FACTOID # 17: Though Rhode Island is the smallest state in total area, it has the longest official name: The State of Rhode Island and Providence Plantations.
 
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Encyclopedia > William Markham (archbishop)

William Markham (1710-1807), English divine and archbishop of York, was educated at Westminster and at Christ Church College, Oxford. // Events April 10 - The worlds first copyright legislation became effective, Britains Statute of Anne Ongoing events Great Northern War (1700-1721) War of the Spanish Succession (1702-1713) Births January 3 - Richard Gridley, American Revolutionary soldier (d. ... 1807 was a common year starting on Thursday (see link for calendar). ... Royal motto (French): Dieu et mon droit (Translated: God and my right) Englands location (dark green) within the United Kingdom (light green), with the Republic of Ireland (blue) to its west Languages English Capital London Largest city London Area – Total Ranked 1st UK 130,395 km² Population –mid-2004... Arms of the Archbishop of York The Archbishop of York, Primate of England, is the metropolitan bishop of the Province of York, and is the junior of the two archbishops of the Church of England, after the Archbishop of Canterbury. ... The Royal College of St. ... Christ Church (in full: The Cathedral Church of Christ in Oxford of the Foundation of King Henry VIII) is one of the largest and wealthiest of the constituent colleges of the University of Oxford in the United Kingdom. ...


He was one of the best scholars of his day, and attained to the headship of his old school and college in 1753 and 1767 respectively. He held from time to time a number of livings, and in 1771 was made bishop of Chester and tutor to George prince of Wales. In 1776 he became Archbishop of York, and also Lord High Almoner and privy councillor. 1753 was a common year starting on Monday (see link for calendar). ... 1767 was a common year starting on Thursday (see link for calendar). ... 1771 was a common year starting on Tuesday (see link for calendar). ... Chester is the county town of Cheshire in North West England. ... George IV (George Augustus Frederick) (12 August 1762 – 26 June 1830) was king of the United Kingdom of Great Britain and Ireland and Hanover from 29 January 1820 until his death. ... This article is about the year 1776. ... Arms of the Archbishop of York The Archbishop of York, Primate of England, is the metropolitan bishop of the Province of York, and is the junior of the two archbishops of the Church of England, after the Archbishop of Canterbury. ... Her Majestys Most Honourable Privy Council is a body of advisors to the British Sovereign. ...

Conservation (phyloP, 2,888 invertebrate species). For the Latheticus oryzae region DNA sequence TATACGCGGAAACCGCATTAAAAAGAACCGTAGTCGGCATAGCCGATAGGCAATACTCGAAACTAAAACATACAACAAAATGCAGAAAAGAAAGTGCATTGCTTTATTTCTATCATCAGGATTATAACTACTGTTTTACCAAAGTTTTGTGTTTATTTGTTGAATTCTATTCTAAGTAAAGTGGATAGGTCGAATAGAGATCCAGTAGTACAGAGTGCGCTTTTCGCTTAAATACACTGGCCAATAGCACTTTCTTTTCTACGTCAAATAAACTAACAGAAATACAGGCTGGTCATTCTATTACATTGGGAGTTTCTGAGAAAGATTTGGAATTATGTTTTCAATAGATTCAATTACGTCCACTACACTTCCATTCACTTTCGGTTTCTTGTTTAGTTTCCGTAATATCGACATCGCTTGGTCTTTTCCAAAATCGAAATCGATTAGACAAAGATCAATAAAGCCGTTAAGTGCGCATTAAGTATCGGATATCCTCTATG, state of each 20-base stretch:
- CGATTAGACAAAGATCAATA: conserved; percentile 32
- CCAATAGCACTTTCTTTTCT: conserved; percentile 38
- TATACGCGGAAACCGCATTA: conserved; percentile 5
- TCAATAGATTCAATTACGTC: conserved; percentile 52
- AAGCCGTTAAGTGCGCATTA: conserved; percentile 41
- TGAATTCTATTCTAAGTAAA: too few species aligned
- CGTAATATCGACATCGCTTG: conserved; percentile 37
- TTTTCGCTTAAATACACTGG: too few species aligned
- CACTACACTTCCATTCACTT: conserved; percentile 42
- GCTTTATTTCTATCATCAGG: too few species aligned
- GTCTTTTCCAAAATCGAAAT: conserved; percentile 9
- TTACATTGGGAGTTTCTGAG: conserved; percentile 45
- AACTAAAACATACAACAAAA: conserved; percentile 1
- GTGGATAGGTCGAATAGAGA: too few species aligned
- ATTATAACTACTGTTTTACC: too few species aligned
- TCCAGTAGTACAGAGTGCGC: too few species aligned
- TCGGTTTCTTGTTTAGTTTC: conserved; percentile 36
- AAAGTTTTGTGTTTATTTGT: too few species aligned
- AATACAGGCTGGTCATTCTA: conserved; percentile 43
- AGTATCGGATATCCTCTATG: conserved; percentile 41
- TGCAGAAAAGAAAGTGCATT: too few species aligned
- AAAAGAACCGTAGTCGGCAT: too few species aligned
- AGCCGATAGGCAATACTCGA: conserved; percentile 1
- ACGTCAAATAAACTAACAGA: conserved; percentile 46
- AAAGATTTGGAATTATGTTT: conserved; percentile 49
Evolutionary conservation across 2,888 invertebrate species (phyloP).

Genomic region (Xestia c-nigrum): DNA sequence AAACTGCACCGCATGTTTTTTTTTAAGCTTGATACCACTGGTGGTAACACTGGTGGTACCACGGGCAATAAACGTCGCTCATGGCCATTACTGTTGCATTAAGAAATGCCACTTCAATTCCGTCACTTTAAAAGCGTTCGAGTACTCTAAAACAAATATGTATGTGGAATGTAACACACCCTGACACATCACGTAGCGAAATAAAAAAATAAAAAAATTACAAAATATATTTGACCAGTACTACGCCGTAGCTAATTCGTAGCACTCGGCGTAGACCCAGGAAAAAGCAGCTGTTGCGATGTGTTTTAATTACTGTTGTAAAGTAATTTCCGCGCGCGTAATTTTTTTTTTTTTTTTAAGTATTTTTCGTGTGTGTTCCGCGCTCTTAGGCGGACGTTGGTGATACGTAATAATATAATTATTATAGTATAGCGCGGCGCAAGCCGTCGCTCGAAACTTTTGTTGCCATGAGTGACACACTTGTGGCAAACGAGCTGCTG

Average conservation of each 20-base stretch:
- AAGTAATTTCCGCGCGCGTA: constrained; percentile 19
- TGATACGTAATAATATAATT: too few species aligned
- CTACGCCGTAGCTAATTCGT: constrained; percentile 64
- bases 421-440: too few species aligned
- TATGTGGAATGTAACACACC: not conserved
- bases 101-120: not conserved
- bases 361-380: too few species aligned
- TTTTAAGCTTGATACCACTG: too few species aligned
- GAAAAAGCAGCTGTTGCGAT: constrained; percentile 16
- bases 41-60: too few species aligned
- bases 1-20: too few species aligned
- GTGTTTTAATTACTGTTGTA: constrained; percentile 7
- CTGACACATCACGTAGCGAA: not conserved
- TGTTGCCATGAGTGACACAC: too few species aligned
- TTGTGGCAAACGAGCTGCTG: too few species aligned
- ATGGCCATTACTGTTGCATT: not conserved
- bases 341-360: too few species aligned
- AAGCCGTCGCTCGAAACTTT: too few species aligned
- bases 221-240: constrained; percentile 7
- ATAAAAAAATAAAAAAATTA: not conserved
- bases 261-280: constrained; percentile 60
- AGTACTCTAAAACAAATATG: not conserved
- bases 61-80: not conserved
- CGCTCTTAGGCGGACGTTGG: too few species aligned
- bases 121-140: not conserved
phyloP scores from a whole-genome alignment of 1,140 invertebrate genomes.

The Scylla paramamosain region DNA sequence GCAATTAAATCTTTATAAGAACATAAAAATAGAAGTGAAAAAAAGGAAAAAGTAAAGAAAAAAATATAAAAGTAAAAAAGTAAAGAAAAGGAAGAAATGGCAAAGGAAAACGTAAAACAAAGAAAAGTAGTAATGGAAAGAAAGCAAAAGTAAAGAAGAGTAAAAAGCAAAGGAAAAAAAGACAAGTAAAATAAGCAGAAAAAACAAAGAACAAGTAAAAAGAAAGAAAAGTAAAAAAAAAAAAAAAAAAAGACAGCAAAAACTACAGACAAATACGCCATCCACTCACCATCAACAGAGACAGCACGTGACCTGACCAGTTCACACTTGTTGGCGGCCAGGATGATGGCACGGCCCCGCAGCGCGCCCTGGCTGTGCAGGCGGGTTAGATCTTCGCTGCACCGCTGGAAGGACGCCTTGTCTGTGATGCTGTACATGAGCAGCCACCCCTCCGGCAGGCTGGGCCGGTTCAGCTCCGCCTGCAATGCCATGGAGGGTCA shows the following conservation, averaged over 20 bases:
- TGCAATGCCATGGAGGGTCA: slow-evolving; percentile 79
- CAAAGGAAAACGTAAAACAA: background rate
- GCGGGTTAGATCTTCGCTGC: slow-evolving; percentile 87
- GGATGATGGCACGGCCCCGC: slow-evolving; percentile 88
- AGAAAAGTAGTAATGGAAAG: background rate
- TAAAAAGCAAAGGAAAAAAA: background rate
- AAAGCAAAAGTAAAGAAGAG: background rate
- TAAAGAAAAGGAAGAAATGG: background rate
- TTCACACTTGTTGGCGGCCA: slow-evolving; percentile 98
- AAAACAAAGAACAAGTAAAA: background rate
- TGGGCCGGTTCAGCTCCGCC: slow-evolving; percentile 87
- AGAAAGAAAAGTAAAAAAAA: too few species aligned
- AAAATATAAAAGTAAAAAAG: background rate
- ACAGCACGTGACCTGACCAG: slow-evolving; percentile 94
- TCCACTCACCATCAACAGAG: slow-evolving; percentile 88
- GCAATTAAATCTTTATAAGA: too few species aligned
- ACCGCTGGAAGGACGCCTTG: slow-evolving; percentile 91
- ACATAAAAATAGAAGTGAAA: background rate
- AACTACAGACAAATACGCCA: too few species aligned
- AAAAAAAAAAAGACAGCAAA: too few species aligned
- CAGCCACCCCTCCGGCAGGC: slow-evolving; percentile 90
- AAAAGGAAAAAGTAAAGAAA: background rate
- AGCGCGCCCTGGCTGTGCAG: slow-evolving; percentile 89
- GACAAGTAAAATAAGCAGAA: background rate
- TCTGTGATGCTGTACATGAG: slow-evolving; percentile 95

He was a firece critic of pamphleteer Richard Price concerning the American rebellion. He was for some time a close friend of Edmund Burke, but his strong championship of Warren Hastings caused a breach. He was accused by Lord Chatham of preaching pernicious doctrines, and was a victim of the Gordon Riots in 1780. Richard Price (February 23, 1723 – April 19, 1791), was a Welsh moral and political philosopher. ... The American Revolution was an upheaval that ended British control of middle North America, resulting in the formation of the United States of America in 1776. ... Edmund Burke The Right Honourable Edmund Burke (January 12, 1729 – July 9, 1797) was an Anglo-Irish statesman, author, orator and political philosopher, who served for many years in the British House of Commons as a member of the Whig party. ... Warren Hastings (December 6, 1732 - August 22, 1818) was the first governor-general of British India, from 1773 to 1786. ... The Earl of Chatham was a peerage given to William Pitt the Elder in 1766, after which he became Lord Privy Seal. ... The Gordon Riots is a term used to refer to a number of events in a predominantly Protestant religious uprising in London aimed against the Roman Catholic Relief Act, 1778, relieving his Majestys subjects, of the Catholic Religion, from certain penalties and disabilities imposed upon them during the reign... 1780 was a leap year starting on Saturday (see link for calendar). ...


 
 

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